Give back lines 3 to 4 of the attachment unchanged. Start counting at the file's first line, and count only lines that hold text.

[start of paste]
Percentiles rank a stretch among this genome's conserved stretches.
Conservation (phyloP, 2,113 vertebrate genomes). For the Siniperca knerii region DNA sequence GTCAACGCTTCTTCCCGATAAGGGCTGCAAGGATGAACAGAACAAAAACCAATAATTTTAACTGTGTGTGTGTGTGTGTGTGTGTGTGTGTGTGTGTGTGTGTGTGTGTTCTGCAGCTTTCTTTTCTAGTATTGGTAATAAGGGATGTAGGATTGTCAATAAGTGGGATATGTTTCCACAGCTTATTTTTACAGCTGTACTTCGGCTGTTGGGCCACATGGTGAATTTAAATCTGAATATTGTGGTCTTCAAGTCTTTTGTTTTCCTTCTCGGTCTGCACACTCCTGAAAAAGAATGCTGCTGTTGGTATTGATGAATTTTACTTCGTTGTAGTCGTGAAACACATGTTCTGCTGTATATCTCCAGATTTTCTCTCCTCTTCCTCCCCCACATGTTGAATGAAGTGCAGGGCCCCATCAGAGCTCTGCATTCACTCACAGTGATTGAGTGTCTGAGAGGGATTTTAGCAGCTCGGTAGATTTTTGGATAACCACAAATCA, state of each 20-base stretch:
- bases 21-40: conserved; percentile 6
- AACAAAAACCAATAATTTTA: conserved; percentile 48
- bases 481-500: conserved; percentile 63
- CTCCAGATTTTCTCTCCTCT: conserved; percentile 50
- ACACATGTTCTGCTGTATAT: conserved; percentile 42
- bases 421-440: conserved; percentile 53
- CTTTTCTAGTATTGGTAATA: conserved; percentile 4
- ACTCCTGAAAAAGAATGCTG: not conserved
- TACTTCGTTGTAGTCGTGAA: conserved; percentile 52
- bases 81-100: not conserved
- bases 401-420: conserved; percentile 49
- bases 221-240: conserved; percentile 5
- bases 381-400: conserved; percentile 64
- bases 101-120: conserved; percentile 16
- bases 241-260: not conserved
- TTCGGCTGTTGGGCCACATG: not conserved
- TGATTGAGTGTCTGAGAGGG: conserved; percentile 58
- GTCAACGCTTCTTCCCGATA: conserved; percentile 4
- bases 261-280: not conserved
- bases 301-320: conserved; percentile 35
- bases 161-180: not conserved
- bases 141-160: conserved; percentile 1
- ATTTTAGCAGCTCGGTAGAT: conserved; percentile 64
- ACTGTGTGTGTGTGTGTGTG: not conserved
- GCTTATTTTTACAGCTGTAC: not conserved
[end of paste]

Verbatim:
- bases 21-40: conserved; percentile 6
- AACAAAAACCAATAATTTTA: conserved; percentile 48